“Accelerating the Growth of the SoCal Technology Eco-System” by John Shiple

John Shiple provides CTO level expertise to many LA based startups. We asked him to discuss some of the issues surrounding employee development, team building and talent in general. As discussed below, John is a strong proponent of training as a way to build high-functioning teams while also significantly strengthening the technology community here in Southern California.

Fun Fact: There are over 2.7 billion internet users in the world, comprising 39% of the world population

Accelerating the Growth of the SoCal Technology Eco-System 

Hiring tech people is painful…really painful. And the higher up the food chain you go – that is, the greater the skills and experience required – the harder it is to find the right people to build, extend, and maintain your business.
Hiring pain is not unique to Los Angeles. However, LA does have its own, unique brand of technical hiring issues. The biggest issue that I see is a lack of experienced technical talent to bring up the next generation. In short, the decades long brain drain to the north (aka “The Bay”) has taken its toll. Fortunately, I now see the direction changing course – with talent flowing back to Southern California (or at least not leaving it in the first place), but we need to continue to accelerate the growth of our technical talent base if we want to significantly improve our collective hiring chances.

To put it succinctly: In LA, there is more than enough junior talent but not nearly enough mid- to senior-level experienced expertise. So how do we collectively move forward to address this experience gap and improve our overall ability to groom and recruit top, experienced talent (whether junior-, mid-, or senior-level)?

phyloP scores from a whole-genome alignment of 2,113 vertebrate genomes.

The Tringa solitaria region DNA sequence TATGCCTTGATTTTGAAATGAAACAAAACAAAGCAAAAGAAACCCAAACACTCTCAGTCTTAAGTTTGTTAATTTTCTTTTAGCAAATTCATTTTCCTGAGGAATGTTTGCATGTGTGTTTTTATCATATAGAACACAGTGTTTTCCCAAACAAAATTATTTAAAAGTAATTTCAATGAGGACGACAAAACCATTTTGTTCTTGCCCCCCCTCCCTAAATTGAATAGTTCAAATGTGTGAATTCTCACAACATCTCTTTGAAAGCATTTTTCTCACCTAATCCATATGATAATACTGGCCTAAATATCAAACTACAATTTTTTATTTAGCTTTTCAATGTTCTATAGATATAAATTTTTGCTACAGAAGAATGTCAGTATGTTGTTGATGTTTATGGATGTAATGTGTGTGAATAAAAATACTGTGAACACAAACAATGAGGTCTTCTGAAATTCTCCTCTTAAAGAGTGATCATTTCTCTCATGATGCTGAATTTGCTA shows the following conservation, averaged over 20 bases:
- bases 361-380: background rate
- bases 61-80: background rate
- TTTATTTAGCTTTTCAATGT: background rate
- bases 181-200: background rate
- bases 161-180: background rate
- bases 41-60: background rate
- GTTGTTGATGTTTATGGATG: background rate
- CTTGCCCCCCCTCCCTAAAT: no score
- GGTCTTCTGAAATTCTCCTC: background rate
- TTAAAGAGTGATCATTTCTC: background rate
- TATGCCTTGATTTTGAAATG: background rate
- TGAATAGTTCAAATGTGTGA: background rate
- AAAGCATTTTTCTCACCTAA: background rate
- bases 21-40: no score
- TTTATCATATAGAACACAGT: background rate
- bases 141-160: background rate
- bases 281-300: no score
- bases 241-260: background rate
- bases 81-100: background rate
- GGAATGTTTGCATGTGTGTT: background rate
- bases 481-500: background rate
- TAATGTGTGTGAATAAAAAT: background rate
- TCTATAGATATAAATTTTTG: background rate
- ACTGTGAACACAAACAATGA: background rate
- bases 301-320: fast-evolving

My Advice? Focus on Training and Cross-Training yourself and your talent. I spent my ‘first decade’ in Tech in the Bay Area. After spending my ‘second decade’ in Tech in LA, I noticed one key distinction. Everywhere I went in San Francisco and beyond, from the smallest startup to the largest enterprise,
offered liberal training and cross-training opportunities. I do not see that happen with much frequency in the LA area.

Training involves increasing the number and level of technical skills at your disposal. LA is very good at entry-level and hobbyist style meetups, but meetups alone will not groom experienced, senior talent. You and your team need to find mentors,  go back to classes,  take seminars, travel to conferences, and more! Training only for technical skills, however, is a short-sighted plan. You also have to build up your team’s business, creative, and social skills. Above and beyond simple engineering and development, I put user experience, QA testing, design, layout, usability, copywriting, and copy editing in the functional/training category (essentially including all the things that go into your technology department, however you define it).

Cross-training involves increasing you and your team’s capabilities in areas outside your core technology expertise, like customer development, business development, marketing, and sales. It is critical to get in front of your customers (whether they are consumers and vendors) and simply listen.

All technical leaders must have both training and cross-training opportunities available to them. And don’t be so shortsighted as to only offer your technical team training opportunities (and forego Cross-Training them) – you will only be doing you and your company a disservice by decreasing the efficiency of communication, increasing re-work, and creating an out-of-sync team that is unable to develop effectively (aka in a reasonable and timely manner).

What are you going to do to Train and Cross-Train you and your team?

John can be reached at [email protected].

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